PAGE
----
I am absorbing all of this in a way that Michelle Obama, savvy political spouse that she is, should appreciate. This moment in political history reinforces my lifelong pride in being an American. By pushing Hillary Clinton, Barack Obama, and John McCain through an elaborate exercise in nonelite bona fides, the American electorate has been expressing three beliefs about elite education that are as deeply true as they are intensely felt:
Elite education isn't really meritocratic. Expressions of noblesse oblige by the educational elite speak less eloquently than elite institutions' actions and policies. Look at the way they admit students and price tuition: a talented student from a lower-income family has no greater chance of being admitted to an elite college, let alone affording it, than a mediocre student from a wealthier family.
Elite education teaches its wards some fairly goofy things. World enough and time wouldn't accommodate a full discussion of this topic. Let's just focus on what elite institutions' leaders often forget — not in spite of but rather because of the socially rarified settings in which they have spent their lives: Students go to school in order to better themselves economically, and the schools in turn must be accountable to their students and their graduates in material terms. These are insights that come along as a natural incident of a working-class upbringing, but today's elite institutions neither seek nor yield classes — let alone faculties — that reflect that source of cultural wealth.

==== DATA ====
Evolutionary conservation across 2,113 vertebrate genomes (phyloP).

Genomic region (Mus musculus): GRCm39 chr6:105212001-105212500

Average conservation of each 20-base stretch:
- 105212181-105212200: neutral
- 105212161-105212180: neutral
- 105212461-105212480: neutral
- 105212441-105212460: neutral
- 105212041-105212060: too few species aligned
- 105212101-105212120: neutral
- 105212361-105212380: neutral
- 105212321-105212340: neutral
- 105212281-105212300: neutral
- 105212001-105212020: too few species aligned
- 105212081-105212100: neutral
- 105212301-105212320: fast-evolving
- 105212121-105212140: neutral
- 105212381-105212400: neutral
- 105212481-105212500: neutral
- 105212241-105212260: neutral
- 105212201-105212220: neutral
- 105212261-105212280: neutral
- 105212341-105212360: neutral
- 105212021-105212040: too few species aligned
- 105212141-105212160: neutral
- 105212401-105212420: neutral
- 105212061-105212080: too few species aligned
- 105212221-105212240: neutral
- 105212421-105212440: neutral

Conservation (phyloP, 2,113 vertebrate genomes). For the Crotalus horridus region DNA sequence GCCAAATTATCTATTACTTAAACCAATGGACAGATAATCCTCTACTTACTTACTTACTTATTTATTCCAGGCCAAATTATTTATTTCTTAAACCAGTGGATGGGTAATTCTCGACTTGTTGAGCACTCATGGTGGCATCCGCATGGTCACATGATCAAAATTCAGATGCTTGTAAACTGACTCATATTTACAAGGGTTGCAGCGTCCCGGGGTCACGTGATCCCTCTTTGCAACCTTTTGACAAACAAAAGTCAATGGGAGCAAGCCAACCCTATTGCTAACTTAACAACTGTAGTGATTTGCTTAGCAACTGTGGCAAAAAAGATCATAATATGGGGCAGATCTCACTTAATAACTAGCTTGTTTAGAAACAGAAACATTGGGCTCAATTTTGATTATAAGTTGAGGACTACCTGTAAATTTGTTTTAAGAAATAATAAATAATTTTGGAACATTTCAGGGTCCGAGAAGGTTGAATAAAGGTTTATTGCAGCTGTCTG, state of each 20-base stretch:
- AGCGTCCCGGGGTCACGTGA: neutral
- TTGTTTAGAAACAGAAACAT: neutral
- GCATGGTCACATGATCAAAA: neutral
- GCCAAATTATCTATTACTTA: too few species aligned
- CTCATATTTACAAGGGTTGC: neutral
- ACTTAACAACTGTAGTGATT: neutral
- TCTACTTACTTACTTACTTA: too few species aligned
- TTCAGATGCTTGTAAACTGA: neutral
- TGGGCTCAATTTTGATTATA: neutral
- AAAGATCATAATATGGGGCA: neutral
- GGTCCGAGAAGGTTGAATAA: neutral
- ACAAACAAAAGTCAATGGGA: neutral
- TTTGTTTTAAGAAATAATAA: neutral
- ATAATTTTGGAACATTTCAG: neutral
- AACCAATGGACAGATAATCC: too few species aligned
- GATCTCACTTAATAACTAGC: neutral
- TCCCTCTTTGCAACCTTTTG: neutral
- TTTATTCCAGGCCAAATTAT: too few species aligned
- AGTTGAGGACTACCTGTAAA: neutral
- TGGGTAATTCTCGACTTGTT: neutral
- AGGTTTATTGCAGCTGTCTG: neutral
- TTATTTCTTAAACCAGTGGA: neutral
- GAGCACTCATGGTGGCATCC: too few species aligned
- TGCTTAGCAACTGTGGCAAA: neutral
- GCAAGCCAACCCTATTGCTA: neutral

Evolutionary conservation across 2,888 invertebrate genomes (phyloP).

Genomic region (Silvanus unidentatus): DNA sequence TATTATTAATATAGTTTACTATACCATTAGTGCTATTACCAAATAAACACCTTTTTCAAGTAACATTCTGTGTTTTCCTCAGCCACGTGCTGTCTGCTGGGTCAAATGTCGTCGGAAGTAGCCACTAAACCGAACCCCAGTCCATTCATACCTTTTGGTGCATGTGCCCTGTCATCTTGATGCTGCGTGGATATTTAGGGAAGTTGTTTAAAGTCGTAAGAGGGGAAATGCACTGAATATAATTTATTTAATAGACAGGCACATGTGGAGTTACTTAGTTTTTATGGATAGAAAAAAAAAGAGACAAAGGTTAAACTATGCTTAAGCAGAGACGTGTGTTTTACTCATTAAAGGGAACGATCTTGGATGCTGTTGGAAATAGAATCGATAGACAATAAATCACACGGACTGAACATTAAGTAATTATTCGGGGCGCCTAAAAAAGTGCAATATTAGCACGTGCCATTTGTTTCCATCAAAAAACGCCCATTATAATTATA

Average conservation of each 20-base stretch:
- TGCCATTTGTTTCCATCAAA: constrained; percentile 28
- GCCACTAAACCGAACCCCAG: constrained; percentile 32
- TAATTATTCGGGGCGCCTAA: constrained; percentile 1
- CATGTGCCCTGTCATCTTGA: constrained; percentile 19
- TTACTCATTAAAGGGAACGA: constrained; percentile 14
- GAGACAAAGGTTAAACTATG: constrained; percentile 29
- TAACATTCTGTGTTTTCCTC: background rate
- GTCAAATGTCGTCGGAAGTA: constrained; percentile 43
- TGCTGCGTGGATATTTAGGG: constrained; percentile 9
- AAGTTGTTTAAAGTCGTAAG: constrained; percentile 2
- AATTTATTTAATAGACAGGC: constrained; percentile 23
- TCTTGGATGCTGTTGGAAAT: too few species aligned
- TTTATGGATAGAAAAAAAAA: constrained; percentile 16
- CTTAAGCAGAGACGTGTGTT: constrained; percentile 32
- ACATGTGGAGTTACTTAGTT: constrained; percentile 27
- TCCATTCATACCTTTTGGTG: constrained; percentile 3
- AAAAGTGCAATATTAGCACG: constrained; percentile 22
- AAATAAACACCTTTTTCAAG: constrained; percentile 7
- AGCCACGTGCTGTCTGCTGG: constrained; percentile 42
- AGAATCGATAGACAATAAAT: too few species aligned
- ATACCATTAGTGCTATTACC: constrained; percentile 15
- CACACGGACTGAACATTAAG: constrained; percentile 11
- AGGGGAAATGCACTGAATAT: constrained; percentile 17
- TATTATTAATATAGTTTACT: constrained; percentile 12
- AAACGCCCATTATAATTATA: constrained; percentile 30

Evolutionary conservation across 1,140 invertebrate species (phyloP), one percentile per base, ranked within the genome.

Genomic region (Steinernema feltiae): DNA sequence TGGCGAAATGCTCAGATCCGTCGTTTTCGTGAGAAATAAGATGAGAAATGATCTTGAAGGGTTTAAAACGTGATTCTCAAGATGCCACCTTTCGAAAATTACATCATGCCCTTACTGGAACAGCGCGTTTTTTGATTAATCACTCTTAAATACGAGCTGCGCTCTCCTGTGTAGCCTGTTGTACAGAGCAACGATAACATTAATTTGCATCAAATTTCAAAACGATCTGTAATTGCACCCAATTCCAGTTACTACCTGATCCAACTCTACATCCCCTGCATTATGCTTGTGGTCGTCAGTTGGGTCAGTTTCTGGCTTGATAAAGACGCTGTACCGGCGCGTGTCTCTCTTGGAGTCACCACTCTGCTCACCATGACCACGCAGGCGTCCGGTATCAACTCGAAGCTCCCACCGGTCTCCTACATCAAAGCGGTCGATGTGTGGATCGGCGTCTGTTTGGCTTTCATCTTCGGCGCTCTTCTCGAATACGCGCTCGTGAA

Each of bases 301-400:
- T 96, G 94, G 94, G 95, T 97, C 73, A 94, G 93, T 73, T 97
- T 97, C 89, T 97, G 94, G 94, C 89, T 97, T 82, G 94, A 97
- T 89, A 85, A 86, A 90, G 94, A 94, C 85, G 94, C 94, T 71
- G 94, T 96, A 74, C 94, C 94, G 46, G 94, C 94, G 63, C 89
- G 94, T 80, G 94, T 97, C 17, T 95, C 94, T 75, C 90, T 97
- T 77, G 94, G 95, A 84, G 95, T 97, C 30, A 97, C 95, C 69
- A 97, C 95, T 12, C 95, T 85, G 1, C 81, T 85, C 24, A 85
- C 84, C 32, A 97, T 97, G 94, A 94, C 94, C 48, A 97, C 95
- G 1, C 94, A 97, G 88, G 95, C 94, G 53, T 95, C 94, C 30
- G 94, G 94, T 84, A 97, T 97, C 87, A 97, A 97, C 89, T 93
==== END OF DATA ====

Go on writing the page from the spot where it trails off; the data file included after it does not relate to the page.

Elite education doesn't do that much for you anyway, relative to less elite and more affordable alternatives.Who needs the Ivy League? Or, for that matter, public schools that have forsaken their land-grant missions in quixotic quests for impressionistic prestige, schools that have abandoned Das Volk in favor of a Drang nach Hochmütigkeit? Having been spared the task of retiring debt incurred to take classes from professors who are overrated almost precisely to the degree that they are overpaid may be the best thing that ever happens to graduates of nonelite institutions.
In the end, as with Lux et Veritas, these are the things that matter: The signaling function of education, elite or otherwise, falls far short of things that the best students learn for themselves and teach each other, no matter where they go to school. Neither elite credentials nor even native talent counts as much as hard work, persistence, and fundamental decency. The candidate who best reflects these values will be getting my vote in November, and with any luck a large number of other voters — at the real ballot box and in the sham poll called the U.S. News & World Report survey — will choose in like fashion.